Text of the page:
In an alternative configuration, the cover 4 is allowed to slide freely between the two limits of motion described above. In this manner, as soon as the device is withdrawn from an attacker's body, the spike point 16 is covered by the cover 4 returning to its outward most position. The plunger 14, once driven by the cover 4 to place the contacts together, remains in that position when the cover slides outward to cover the point; the plunger arm 15 and cover 4 being now separated. In this manner, the alarm continues to sound and the spike point 16 is safely covered. A separate structure is then provided to push the plunger back into position, with the plunger arm in contact with the cover. This may be an additional spring functionally found between the body 5 and plunger 14 and an external mechanical switch or release. In yet another form, the body 5 resides within the cover 4, the cover sliding on the body external surface.
To produce a lightweight and comfortably carried self-defense weapon, the body 5 of the present invention is preferably molded of high impact polystyrene. Other plastics are potentially employed, but must be sufficiently rigid and strong to support the spike in the small dimensions of the device. Metals may also be used, but are generally heavier and not as comfortable to the human hand. Plastics also allow grip enhancements such as ridges to be easily incorporated into the body. The spike is formed of steel, preferable about 0.07 to 0.09 inches in diameter. The length of the spike is matched to the length of the cover and the maximum exposed point length needed. In alternative configurations, the spike includes structures to increase capture of tissue from the attacker's body. This may include barbs or holes in the spike that will carry away tissue or blood after penetration of the attacker's body by the spike. The cap 6 covering the alarm is perforated to limit sound reduction. The manner of forming a body 5 with a cavity 10 as shown and mounting the various components will be obvious to one skilled in the art after reading the above description. Alternative materials and methods are available and may be used to implement the novel features and characteristics of the claimed invention. The above description is only exemplary; the scope of the invention is defined by the below claims.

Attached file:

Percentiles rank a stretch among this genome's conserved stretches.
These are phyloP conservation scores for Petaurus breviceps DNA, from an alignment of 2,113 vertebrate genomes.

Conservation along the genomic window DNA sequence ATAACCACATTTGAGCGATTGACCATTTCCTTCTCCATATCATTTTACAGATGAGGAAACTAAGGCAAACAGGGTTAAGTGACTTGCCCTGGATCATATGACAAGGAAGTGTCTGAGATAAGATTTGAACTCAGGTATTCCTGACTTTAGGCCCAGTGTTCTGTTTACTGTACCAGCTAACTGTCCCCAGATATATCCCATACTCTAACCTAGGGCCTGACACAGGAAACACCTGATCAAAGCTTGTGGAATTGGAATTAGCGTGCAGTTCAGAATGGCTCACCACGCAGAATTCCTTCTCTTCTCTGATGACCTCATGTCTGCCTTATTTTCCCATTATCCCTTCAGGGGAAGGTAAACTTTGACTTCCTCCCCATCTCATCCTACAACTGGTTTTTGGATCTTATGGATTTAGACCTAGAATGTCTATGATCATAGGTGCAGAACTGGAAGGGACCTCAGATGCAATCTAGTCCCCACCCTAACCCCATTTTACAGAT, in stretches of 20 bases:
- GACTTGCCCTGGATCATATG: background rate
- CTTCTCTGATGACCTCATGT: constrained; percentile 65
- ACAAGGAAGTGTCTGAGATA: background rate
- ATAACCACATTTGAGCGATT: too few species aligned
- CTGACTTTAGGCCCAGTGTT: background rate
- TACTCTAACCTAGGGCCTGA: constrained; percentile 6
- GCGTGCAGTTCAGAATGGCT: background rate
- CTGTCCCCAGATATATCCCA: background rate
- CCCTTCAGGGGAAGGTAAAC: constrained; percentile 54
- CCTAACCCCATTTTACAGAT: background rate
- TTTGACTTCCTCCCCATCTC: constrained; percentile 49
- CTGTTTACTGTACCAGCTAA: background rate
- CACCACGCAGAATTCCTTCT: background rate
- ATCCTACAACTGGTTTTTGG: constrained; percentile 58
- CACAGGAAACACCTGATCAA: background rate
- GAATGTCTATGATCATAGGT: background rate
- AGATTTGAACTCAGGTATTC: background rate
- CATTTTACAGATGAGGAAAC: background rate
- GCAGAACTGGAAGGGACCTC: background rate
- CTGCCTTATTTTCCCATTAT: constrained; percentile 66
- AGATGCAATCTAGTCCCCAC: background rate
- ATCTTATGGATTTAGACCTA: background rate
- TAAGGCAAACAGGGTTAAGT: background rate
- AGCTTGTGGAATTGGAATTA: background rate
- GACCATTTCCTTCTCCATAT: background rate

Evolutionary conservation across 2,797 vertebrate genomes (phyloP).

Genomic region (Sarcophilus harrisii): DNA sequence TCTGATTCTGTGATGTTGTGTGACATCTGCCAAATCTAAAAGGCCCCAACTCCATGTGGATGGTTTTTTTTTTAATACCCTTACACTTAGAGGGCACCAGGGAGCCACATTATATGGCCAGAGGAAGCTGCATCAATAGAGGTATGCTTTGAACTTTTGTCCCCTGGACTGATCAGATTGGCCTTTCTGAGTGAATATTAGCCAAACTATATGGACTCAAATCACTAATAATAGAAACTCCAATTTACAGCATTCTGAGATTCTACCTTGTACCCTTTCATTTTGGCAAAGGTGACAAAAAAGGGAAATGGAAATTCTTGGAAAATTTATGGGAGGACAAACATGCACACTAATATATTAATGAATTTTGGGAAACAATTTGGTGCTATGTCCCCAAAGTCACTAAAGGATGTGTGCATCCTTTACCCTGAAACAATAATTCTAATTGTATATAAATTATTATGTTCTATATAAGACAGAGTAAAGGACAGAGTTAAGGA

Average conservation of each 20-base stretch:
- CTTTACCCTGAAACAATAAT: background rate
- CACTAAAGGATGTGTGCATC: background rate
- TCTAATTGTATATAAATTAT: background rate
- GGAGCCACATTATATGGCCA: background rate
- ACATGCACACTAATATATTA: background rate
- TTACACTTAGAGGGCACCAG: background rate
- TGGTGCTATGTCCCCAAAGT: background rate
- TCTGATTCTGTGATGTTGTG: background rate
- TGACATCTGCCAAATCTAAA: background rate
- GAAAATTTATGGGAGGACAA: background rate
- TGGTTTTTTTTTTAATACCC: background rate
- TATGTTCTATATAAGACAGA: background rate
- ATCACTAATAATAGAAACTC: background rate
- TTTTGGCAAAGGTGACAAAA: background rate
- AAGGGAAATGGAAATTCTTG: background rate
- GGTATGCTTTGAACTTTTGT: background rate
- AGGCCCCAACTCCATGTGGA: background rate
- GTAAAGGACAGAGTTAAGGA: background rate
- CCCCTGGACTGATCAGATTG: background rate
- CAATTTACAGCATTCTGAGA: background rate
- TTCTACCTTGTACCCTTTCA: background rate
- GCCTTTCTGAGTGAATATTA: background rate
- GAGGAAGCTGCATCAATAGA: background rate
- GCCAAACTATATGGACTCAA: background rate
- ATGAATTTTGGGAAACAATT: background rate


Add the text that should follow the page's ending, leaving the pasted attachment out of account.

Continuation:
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|U.S. Classification||30/368, 30/123, 30/164|
|Apr 30, 1998||AS||Assignment|
Owner name: INTERNATIONAL BUSINESS MACHINES CORPORATION, NEW Y
Free format text: ASSIGNMENT OF ASSIGNORS INTEREST;ASSIGNORS:HAMILTON, ROGER DUANE;KANG, SUKHVINDER SINGH;REEL/FRAME:009194/0227;SIGNING DATES FROM 19980206 TO 19980224
|Aug 27, 2003||REMI||Maintenance fee reminder mailed|
|Feb 9, 2004||LAPS||Lapse for failure to pay maintenance fees|
|Apr 6, 2004||FP||Expired due to failure to pay maintenance fee|
Effective date: 20040208